The core equation that governs everything but gravity in the universe, called the Standard Model Lagrangian, appears below (which excludes a couple of dozen of experimentally determined constants discussed at length in other posts at this blog and a lot of definitions). Less elegant than one might hope, but still notable. It is about 40 years old.
Following it is the core equation of general relativity, subject to the same caveats, which is much more elegant and is almost a century old.
Ironically, we understand how to apply the first set of equations better than the second one.
Authoritative global best fit values of the current experimentally measured value of the physical constants that go into these formulas can be found here (GR and miscellaneous constants) and here (particle masses) and here (CKM matrix) and here (neutrino physics).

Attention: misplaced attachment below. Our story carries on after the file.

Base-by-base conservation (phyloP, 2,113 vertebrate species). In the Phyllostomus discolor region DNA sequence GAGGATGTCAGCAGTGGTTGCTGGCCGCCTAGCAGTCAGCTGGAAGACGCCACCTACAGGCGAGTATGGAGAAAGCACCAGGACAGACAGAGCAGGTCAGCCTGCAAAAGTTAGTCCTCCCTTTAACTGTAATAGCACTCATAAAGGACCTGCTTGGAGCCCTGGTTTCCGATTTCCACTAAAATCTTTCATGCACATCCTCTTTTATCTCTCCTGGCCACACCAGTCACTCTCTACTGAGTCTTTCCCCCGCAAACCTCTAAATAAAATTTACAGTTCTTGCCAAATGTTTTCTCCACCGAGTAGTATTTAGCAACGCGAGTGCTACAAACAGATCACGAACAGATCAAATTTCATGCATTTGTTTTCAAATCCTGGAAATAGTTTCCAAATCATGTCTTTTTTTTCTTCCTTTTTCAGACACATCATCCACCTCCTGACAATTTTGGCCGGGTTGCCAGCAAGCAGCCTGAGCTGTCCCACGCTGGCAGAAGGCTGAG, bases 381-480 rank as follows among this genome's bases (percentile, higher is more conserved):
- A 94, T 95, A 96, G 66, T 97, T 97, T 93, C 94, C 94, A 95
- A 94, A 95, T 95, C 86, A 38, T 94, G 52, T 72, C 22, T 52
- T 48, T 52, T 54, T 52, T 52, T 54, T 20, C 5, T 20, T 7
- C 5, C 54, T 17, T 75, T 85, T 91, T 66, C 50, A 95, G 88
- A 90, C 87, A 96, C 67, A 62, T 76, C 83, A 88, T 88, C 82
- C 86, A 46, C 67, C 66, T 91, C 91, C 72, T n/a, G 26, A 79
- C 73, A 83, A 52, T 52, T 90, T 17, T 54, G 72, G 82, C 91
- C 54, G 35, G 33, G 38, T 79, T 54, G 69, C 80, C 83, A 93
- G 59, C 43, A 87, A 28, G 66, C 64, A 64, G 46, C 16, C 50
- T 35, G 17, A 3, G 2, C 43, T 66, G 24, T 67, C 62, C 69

Of course, several of the neutrino physics constants have not yet been measured to any meaningful degree of accuracy (the absolute as opposed to relative neutrino masses, the quadrant of one of the neutrino mixing angles, and the CP violating phase of the PMNS matrix), although the bounds on the absolute neutrino masses are now almost as narrow as the bounds on the up and down quark masses - neutrino oscillation data provide a minimum and the Planck satellite provides a maximum that give an order of magnitude estimate. All other experimentally measured constants in these equations are known to varying degrees of accuracy, but at least to an order of magnitude and in most cases, to much greater degrees of precision.
Fortunately for fundamental physicists, it takes years of graduate level mathematics and physics instruction to have a real grasp of these equations, let alone apply them to real world situations, and they are in no immediate peril of being put out of their jobs, because the first equation is inconsistent with the second (although not in any way that impairs the practical utility of either in most situations).